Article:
1818 (undated) 28 x 20 in (71.12 x 50.8 cm)
Pinkerton's extraordinary 1818 map of South America. Covers the entire continent from Panama to Tierra del Fuego. Includes the Falklands and South Gerogia Island. Pinkerton offers impressive detail throughout noting indigenous groups, missions, towns and cities, swamps, mountains, and river systems. Lower right hand quadrant features the title plate and four distance scales, British Miles, Portuguese Leagues, Castile Leagues and French Leagues.
Cartographically speaking this is an often neglected part of the world - especially in the early 19th century. Though the coastlands and open plains had been well mapped early in the 17th and 18th centuries, the interior was rarely penetrated. The combination of mountainous terrain, daunting jungles, malaria, and unfriendly indigenous groups combine to make this area all but unexplorable - even today. Nonetheless, Pinkerton makes a commendable attempt to piece together early conquistador accounts, explorer's journals, missionary records, and indigenous reports into a coherent mapping of the area. In doing so he achieves a number of significant advances.
Probably the most interesting aspect of this map is Pinkerton's treatment of the apocryphal Lake Parima. Lake Parima was first identified by Sir Walter Raleigh in the 16th century - though he admittedly never saw the lake himself. Raleigh associated the lake with indigenous legends of Manoa and the supposed site of El Dorado. Many early maps actually show 'El Dorado' on the shores of Lake Parima, though Pinkerton curiously does not. However, his rendition of Lake Parima is vastly larger than most previous examples from the late 18th century - even those by other English cartographers such as Laurie and Whittle. The reality of Lake Parima and the Manoa is based upon Raleigh's misinterpretation of local trade networks. The Manoas were a river trading tribe based in the Amazon. Each year during the rainy season flooding on the Orinoco and Parima rivers would create a large flood plain and open channels of trade between the two otherwise unconnected regions. Raleigh misinterpreted these watery trade channels as a great lake.
This map's curious elements, however, do not end with Lake Parima. Pinkerton makes several bold attempts to map the various unexplored river systems of the region. He offers duly noted speculative courses for the Orinoco, the Maroni and the Rio Negro, among others. He also notes the sites of various battles and the bases of rebels and escaped slaves.
Pinkerton's map is also very interesting for its treatment of Xarayes. Traditionally cartographers identified the apocryphal Lake of Xarayes as the source of the Paraguay River. In earlier days, explores associated this lake with legends of Paradise, El Dorado, and the gateway to the Amazon. The lake itself, though never existed. Instead it was a misinterpretation of the vast Pantanal flood plain at the height of the rainy season. Here Pinkerton abandons the notation of a 'Lakes of Xarayes,' instead identifying numerous 'Lakes of Xarayes,' and in doing so come much closer to the truth. This is the first map to exhibit this change which is itself a significant advance the mapping of the Amazon Basin.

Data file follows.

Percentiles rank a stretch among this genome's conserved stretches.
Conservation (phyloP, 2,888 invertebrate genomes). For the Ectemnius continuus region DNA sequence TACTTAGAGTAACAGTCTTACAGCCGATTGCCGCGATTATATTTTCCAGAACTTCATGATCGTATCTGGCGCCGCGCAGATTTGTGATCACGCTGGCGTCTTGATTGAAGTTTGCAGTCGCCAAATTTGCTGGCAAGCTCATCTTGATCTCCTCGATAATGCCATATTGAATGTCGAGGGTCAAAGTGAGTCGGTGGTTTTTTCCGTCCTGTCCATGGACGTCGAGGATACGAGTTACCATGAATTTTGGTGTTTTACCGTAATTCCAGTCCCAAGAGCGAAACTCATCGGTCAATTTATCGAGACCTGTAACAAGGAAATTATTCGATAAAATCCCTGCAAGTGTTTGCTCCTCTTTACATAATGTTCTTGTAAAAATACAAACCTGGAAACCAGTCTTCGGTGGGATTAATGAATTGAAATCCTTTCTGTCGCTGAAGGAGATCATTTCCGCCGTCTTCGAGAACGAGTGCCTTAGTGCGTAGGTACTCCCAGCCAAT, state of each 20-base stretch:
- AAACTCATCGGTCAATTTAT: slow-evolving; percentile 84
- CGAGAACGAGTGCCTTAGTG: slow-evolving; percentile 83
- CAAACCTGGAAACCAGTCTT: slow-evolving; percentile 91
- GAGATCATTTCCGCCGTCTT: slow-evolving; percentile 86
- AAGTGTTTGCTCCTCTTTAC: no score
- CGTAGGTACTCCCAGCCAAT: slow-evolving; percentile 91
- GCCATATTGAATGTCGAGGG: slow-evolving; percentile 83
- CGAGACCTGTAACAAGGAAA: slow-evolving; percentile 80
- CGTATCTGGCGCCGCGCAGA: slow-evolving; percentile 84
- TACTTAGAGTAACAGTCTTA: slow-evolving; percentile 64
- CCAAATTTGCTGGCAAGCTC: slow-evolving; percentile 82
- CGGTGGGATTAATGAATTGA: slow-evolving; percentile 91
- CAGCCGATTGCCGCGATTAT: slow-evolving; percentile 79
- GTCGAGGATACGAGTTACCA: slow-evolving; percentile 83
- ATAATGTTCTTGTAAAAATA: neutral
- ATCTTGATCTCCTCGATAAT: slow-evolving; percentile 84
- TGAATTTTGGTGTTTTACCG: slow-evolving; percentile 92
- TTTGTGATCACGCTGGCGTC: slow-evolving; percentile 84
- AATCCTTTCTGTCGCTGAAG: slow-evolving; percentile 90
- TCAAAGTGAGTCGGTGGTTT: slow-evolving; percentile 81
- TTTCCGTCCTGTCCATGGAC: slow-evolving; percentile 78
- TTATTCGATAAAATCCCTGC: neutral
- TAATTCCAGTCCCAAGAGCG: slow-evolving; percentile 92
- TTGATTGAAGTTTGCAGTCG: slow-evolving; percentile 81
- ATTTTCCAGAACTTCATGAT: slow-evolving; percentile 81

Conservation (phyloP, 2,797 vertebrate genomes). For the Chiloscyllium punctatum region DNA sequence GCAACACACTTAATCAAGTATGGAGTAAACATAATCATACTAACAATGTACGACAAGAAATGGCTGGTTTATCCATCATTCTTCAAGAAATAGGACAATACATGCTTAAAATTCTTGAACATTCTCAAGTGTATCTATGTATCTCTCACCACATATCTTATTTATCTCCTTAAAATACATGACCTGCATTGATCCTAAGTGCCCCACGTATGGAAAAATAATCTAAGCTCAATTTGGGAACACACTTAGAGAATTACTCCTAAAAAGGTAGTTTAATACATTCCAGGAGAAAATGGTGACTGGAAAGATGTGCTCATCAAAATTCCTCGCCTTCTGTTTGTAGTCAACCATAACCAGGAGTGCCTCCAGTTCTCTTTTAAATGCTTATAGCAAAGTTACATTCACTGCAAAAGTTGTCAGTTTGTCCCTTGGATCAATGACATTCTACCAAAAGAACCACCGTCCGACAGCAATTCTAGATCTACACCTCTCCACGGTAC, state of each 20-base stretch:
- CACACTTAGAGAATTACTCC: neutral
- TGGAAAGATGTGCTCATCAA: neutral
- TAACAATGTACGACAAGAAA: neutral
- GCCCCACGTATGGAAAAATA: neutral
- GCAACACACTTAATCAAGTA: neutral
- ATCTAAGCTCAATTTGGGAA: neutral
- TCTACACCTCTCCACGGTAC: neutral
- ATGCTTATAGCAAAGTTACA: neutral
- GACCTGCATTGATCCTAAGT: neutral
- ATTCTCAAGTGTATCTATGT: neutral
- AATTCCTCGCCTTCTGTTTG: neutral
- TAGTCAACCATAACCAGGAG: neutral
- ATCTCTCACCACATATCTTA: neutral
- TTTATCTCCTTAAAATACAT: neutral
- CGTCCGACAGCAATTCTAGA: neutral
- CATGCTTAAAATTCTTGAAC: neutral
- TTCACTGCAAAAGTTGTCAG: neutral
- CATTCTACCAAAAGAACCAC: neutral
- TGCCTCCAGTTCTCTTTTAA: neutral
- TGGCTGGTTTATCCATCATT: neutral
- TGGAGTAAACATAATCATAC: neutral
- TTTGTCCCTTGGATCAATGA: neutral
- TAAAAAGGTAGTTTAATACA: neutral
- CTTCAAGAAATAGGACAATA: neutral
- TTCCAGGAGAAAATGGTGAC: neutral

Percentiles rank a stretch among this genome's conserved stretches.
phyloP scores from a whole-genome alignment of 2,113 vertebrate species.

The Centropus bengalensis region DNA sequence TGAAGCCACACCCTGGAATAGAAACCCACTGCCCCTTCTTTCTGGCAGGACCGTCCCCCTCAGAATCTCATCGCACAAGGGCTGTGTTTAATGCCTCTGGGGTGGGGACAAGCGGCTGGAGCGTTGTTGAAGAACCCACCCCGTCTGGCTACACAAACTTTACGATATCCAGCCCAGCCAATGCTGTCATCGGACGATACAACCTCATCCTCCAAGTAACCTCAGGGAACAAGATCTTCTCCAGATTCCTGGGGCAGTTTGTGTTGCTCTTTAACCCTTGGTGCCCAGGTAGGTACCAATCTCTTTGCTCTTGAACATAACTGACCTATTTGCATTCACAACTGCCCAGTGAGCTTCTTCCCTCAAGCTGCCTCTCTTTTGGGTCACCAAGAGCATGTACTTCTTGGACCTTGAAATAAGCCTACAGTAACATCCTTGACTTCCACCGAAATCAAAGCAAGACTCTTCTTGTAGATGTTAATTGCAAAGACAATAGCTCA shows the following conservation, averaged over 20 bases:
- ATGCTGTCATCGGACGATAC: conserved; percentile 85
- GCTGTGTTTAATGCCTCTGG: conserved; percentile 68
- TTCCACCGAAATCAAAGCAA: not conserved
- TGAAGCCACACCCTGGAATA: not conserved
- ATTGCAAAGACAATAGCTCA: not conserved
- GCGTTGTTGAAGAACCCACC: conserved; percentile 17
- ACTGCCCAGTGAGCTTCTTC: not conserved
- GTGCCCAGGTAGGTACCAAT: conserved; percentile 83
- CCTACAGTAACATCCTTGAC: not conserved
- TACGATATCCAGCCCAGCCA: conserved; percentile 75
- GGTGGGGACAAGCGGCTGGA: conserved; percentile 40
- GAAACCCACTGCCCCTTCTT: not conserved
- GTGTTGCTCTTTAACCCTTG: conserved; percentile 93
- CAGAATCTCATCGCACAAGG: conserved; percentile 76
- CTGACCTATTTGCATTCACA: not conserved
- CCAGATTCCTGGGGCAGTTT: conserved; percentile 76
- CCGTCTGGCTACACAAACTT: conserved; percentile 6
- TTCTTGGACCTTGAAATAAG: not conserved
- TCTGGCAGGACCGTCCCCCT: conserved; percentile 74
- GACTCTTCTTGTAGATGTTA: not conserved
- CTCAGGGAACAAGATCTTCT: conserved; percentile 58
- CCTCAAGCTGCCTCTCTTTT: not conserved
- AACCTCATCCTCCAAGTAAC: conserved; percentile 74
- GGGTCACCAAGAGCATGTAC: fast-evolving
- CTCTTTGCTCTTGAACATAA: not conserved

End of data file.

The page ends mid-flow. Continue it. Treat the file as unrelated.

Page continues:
In general, this map reads like a litany of disappointment. The number if ruined towns, abandoned missions, forgotten mines, and destroyed settlements would be hard to match in any other map. Pinkerton notes the ruins of La Conception, St. Isabel, Santa Cruz de la Sierra, and Guadalcazar to name but a few. In the Andes, he identifies the sites of a number of important mountains and volcanoes including Aconcagua, Coquimbo, Petoroa, and others. He also identifies the site of the majestic ruined pre-Columbian city on the shores of Lake Titicaca.
Drawn by L. Herbert and engraved by Samuel Neele under the direction of John Pinkerton. This map comes from the scarce American edition of Pinkerton's Modern Atlas, published by Thomas Dobson & Co. of Philadelphia in 1818.
John Pinkerton (1758-1826) was one of the leading masters of the Edinburgh school of cartography which flourished from roughly 1800 to 1830. Pinkerton & his contemporaries (Thomson & Cary) redefined European cartography by abandoning typical 18th century decorative elements such as elaborate title cartouches and fantastical beasts in favor of detail and accuracy. Pinkerton's principle work is the "Pinkerton's Modern Atlas" published from 1808 through 1815 with a special American reissue by Dobson & Co. in 1818. Today Pinkerton maps are becoming increasingly rare as they are highly admired for their unsurpassed quality, monumental size, vivid hand coloration, and flawless detail.
Thomas Dobson was an American publisher active in Philadelphia during the late 18th and early 19th centuries. Dobson was born in Edinburgh, Scotland in 1751 and emigrated to Philadelphia c. 1780. In Philadelphia, he established a successful printing business by republishing edited and updated versions of important British reference materials in matching quality but at a much lower price point. He is best known for publishing the first American edition of the Encyclopedia Britannica. He also published America's first Hebrew Bible. Cartographically Dobson's most notable work is 1818 republication of Pinkerton's fantastic Modern Atlas.
Pinkerton, J., A Modern Atlas, from the Lates and Best Authorities, Exhibiting the Various Divisions of the World with its chief Empires, Kingdoms, and States; in Sixty Maps, carefully reduced from the Larges and Most Authentic Sources. 1818, Philadelphia, Thomas Dobson Edition.
Very good condition. Original centerfold exhibits some discoloration. Blank on verso.
Rumsey 0732.051. Phillips (Atlases) 724. National Maritime Museum, 409.